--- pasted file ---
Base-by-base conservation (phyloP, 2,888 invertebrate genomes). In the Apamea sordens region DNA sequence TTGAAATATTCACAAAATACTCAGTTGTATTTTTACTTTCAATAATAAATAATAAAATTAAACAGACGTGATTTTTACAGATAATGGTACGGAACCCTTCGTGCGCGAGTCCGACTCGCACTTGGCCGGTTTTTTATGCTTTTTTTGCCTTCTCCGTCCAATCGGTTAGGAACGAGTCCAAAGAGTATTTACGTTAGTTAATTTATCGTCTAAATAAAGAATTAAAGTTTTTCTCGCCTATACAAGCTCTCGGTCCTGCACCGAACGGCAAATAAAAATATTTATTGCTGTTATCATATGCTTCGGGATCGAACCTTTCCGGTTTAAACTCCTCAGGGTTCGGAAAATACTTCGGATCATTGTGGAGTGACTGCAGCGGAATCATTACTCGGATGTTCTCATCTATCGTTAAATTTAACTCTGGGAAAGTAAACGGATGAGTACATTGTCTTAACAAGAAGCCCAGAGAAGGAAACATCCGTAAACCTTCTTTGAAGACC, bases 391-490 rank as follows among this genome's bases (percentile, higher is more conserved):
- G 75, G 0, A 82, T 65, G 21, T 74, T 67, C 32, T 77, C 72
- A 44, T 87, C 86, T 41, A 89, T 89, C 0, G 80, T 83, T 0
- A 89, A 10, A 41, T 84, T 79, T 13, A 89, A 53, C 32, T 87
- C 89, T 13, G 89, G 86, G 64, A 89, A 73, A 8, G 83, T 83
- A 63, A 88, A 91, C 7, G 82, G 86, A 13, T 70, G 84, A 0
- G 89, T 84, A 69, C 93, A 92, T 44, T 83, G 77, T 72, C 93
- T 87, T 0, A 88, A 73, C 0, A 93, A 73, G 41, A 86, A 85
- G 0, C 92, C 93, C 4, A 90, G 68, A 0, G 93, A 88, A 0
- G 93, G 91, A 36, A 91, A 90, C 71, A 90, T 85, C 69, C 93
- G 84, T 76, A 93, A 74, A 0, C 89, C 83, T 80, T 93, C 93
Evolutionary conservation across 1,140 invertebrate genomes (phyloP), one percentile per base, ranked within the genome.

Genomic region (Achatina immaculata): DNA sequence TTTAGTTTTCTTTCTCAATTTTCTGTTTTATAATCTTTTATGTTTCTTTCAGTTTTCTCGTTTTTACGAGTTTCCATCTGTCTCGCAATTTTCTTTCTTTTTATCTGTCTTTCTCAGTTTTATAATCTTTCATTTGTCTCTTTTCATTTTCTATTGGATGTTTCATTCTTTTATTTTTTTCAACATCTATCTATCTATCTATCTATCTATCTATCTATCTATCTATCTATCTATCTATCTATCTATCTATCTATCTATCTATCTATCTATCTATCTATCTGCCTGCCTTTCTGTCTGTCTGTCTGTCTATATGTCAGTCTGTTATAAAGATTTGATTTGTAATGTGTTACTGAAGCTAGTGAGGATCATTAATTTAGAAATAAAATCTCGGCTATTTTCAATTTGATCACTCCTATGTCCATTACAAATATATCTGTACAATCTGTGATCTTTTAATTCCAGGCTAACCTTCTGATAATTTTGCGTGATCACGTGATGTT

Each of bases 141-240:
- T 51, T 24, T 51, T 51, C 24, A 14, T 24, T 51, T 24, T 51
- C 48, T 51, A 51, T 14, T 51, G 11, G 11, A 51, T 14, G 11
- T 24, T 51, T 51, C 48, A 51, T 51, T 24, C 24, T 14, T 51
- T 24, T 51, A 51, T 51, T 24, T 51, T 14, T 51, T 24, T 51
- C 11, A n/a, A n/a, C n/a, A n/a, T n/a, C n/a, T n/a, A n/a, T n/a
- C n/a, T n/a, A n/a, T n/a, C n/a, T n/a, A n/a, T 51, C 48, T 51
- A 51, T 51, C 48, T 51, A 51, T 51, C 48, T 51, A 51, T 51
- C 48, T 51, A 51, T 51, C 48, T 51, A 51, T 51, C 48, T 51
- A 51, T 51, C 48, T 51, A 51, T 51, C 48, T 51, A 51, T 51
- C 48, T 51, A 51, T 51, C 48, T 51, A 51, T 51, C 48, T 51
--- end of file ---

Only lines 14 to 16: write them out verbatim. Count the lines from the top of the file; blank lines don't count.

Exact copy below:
Each of bases 141-240:
- T 51, T 24, T 51, T 51, C 24, A 14, T 24, T 51, T 24, T 51
- C 48, T 51, A 51, T 14, T 51, G 11, G 11, A 51, T 14, G 11